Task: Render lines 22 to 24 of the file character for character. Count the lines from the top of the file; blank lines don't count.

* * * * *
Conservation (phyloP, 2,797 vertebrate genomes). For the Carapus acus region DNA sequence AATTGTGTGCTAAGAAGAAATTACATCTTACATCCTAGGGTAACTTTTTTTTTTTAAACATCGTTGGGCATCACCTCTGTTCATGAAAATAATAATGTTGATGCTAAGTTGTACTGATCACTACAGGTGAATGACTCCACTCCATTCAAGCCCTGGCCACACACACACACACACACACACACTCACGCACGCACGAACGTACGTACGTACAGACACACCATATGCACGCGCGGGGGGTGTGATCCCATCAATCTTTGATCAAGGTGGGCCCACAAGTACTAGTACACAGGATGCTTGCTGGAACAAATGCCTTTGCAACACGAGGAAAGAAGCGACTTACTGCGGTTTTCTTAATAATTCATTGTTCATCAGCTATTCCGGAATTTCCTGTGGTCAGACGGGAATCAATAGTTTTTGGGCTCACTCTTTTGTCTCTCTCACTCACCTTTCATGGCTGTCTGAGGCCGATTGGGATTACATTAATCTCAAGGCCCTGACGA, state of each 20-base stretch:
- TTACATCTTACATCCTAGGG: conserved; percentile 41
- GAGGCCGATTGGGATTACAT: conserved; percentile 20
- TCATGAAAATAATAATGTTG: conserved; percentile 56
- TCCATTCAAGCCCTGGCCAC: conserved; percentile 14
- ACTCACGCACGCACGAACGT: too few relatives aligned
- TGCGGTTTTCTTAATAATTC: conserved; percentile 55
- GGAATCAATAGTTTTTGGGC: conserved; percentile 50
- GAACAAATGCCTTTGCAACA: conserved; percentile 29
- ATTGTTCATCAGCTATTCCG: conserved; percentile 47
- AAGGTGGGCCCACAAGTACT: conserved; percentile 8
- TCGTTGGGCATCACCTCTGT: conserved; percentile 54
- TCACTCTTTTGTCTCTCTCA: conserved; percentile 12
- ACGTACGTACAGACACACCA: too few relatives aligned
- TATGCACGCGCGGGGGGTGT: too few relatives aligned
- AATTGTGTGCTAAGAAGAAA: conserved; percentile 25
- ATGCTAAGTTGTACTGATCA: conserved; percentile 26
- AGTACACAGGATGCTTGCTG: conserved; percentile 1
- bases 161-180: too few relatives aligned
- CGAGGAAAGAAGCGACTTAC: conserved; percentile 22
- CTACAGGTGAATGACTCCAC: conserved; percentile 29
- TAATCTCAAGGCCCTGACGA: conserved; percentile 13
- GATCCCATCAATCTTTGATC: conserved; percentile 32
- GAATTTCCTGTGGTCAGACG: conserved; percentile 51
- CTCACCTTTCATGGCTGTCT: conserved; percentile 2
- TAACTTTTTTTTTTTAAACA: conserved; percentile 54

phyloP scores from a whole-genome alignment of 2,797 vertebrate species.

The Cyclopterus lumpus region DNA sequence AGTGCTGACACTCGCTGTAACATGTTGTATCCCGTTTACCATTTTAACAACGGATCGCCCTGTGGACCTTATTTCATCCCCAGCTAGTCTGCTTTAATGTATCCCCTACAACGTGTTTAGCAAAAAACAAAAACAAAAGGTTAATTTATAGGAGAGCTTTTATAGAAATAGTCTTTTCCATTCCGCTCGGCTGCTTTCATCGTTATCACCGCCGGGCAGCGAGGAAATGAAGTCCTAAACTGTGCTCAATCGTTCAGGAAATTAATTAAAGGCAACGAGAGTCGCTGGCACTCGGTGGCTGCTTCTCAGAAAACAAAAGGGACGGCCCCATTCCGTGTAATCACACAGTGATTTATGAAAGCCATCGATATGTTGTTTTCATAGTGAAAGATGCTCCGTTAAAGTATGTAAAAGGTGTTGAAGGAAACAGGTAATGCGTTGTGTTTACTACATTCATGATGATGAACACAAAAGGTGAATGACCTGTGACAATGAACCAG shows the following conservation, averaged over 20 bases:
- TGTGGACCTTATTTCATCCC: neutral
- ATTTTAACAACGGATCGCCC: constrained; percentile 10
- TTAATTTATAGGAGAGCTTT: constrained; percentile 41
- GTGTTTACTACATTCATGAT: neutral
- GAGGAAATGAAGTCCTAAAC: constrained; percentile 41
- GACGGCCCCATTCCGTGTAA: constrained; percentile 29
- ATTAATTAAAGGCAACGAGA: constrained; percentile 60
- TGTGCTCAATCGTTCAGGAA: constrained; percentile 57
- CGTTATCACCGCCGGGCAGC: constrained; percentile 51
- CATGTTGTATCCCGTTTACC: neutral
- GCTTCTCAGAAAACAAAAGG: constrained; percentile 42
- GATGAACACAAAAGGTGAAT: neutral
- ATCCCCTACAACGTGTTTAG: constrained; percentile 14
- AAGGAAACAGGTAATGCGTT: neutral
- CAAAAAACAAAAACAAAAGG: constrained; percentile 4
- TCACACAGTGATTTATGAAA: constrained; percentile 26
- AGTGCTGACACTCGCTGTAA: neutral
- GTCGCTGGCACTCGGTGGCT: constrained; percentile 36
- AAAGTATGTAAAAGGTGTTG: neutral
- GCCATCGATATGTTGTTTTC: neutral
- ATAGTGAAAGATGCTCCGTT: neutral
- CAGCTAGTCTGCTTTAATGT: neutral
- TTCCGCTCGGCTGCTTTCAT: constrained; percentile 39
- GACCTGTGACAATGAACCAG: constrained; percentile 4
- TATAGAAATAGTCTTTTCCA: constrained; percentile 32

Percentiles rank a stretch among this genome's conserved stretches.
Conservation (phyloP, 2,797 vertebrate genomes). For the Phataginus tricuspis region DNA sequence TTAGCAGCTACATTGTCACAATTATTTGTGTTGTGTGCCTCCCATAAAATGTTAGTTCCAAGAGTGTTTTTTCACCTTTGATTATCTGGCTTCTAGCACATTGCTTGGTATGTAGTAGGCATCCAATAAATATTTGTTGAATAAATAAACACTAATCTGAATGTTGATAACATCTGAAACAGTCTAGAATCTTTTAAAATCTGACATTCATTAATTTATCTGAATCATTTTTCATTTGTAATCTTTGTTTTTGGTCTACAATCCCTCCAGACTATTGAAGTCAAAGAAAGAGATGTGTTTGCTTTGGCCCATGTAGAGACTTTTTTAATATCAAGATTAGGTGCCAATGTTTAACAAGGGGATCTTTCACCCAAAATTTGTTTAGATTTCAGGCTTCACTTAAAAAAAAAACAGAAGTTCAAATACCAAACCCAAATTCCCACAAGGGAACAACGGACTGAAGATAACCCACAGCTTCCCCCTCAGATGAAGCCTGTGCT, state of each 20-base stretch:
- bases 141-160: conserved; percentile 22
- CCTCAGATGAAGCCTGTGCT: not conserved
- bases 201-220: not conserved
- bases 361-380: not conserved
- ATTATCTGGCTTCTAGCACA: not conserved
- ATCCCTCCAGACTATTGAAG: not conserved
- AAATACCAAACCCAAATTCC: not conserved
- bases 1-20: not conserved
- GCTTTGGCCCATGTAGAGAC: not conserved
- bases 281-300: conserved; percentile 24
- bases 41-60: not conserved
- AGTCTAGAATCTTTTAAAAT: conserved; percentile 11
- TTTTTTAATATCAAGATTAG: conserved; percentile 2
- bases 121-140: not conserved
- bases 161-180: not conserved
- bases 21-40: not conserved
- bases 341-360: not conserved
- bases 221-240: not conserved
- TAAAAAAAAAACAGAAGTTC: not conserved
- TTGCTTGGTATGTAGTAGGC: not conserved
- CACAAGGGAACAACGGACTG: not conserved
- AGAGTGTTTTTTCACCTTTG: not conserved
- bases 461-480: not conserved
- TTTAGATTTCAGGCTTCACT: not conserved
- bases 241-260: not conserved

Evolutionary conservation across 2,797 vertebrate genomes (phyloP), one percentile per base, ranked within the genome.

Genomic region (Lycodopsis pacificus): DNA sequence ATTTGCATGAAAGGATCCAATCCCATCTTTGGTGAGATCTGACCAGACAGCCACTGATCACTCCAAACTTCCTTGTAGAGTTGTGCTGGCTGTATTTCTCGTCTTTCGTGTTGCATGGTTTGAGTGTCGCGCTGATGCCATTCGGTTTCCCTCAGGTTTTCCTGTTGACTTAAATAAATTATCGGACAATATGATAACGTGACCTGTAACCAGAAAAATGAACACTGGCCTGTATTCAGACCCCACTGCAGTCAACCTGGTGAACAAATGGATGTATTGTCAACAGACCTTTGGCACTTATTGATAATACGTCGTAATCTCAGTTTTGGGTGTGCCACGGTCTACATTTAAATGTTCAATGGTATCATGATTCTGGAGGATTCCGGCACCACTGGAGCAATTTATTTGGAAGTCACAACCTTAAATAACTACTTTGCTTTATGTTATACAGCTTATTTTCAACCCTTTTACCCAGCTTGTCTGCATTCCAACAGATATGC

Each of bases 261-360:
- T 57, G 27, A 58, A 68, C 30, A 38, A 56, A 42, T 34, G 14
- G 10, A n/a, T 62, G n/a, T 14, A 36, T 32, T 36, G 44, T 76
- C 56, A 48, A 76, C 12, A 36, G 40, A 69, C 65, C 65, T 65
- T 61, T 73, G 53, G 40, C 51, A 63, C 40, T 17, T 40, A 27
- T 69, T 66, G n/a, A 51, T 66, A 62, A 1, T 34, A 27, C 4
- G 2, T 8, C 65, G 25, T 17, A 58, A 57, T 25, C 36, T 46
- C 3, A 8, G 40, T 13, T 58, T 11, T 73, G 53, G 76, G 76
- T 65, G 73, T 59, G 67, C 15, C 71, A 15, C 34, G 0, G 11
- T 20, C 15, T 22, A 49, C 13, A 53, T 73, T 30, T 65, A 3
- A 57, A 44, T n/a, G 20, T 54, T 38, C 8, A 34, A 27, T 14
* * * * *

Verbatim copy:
- TAATCTCAAGGCCCTGACGA: conserved; percentile 13
- GATCCCATCAATCTTTGATC: conserved; percentile 32
- GAATTTCCTGTGGTCAGACG: conserved; percentile 51